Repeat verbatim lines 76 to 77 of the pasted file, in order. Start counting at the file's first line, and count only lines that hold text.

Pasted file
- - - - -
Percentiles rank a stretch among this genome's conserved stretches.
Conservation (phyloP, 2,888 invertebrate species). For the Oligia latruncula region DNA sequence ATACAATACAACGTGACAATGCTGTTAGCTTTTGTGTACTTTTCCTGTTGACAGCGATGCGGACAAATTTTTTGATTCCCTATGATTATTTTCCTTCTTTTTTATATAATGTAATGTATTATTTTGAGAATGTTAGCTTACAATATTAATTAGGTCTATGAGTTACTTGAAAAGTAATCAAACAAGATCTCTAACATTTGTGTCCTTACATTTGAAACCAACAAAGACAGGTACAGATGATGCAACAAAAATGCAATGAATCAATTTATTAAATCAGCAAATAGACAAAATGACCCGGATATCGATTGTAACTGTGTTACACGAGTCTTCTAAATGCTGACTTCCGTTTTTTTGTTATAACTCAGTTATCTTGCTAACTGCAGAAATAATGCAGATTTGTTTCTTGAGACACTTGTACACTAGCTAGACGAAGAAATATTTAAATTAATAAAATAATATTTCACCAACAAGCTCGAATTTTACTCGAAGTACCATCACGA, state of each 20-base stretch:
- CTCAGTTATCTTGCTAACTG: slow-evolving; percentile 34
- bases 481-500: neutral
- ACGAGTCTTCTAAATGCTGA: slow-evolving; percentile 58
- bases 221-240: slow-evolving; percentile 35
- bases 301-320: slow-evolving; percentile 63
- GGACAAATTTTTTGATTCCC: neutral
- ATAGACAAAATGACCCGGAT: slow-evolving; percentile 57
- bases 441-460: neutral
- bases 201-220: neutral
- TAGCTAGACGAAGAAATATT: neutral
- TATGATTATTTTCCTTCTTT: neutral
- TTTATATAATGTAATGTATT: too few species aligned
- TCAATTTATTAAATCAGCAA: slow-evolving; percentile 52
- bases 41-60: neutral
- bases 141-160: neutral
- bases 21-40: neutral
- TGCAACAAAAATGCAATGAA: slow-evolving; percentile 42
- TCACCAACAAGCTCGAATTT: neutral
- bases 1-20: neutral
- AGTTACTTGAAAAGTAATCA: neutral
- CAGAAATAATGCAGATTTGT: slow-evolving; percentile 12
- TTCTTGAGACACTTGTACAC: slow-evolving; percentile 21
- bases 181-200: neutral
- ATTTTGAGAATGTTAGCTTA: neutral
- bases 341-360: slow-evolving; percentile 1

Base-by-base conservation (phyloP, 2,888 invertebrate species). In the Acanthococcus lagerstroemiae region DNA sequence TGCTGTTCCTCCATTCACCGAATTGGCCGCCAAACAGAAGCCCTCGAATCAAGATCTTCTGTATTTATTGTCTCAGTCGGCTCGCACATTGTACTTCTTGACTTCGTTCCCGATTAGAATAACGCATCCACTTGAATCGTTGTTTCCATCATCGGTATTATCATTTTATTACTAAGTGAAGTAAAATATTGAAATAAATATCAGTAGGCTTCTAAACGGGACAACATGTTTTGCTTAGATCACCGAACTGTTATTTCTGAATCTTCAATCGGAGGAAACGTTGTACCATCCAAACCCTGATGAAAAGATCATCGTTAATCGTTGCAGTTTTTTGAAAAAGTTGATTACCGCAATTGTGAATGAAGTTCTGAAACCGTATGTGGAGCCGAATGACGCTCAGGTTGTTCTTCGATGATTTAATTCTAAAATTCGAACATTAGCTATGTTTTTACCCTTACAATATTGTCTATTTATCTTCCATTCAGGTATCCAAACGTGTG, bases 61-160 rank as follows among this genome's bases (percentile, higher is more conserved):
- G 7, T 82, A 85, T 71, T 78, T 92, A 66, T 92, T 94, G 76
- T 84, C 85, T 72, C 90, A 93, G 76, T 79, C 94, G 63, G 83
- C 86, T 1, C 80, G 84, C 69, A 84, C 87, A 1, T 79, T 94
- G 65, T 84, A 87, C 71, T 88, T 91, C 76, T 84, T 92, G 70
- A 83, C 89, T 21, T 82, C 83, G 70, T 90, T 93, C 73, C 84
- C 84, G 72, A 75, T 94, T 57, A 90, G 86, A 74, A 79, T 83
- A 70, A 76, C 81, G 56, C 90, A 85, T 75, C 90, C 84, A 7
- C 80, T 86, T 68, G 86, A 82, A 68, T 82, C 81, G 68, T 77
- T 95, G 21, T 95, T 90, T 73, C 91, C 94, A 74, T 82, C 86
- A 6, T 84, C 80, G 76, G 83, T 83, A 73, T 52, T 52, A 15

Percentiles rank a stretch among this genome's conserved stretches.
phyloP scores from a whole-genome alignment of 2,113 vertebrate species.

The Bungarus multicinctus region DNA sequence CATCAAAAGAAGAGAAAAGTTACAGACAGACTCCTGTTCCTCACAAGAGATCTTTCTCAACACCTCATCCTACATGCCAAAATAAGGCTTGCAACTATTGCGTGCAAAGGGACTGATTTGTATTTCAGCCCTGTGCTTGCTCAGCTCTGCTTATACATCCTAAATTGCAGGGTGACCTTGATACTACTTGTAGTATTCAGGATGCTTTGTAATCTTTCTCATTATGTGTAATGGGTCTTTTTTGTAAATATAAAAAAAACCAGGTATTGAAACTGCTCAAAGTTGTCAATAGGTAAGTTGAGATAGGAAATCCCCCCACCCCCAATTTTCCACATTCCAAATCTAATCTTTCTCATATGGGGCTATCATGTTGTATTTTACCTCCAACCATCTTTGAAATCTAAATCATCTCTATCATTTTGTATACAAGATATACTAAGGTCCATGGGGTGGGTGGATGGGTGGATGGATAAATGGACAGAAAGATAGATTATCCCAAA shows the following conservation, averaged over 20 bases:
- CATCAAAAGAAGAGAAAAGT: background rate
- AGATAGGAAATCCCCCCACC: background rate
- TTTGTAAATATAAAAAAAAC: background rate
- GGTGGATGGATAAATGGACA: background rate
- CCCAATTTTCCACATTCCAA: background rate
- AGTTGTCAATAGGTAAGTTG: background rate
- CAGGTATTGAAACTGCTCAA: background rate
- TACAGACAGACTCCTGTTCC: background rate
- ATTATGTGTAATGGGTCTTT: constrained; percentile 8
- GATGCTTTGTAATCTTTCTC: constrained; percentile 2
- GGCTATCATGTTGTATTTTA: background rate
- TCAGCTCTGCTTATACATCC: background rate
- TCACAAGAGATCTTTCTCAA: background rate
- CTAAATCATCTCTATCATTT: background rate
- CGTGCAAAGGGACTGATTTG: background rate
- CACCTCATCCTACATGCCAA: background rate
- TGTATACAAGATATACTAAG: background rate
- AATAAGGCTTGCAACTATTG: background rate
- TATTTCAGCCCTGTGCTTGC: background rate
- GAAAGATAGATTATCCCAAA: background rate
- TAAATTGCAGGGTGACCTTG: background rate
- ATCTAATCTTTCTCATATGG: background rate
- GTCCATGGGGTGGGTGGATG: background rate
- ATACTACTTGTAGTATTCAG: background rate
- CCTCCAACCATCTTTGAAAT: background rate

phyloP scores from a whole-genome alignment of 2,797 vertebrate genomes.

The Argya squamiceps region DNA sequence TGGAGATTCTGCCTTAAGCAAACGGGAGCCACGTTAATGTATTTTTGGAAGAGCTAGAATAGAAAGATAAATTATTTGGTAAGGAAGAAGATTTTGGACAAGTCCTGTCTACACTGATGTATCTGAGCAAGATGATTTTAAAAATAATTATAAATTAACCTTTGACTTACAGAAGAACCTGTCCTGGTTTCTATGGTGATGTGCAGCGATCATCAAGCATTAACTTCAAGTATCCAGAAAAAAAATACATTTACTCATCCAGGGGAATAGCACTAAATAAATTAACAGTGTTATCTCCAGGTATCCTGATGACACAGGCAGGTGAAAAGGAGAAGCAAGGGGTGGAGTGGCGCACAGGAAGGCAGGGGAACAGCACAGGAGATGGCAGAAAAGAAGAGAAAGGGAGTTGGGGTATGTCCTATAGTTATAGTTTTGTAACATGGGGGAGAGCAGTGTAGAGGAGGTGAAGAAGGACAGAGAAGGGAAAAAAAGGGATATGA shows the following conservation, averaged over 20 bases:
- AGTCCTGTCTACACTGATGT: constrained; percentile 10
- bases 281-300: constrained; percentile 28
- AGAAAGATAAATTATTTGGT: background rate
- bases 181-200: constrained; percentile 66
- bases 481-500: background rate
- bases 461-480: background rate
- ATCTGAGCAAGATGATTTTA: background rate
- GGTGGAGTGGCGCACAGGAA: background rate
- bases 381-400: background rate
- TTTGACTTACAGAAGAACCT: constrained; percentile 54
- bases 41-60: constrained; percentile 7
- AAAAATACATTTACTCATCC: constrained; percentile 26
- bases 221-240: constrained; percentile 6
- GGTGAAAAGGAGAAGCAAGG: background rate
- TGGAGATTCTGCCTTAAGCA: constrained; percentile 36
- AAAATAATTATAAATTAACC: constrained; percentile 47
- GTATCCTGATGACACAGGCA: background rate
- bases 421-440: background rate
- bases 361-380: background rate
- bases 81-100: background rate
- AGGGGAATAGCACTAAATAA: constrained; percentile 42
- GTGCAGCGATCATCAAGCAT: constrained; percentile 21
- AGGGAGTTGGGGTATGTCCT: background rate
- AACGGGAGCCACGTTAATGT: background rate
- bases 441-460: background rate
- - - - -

- GGTGGAGTGGCGCACAGGAA: background rate
- bases 381-400: background rate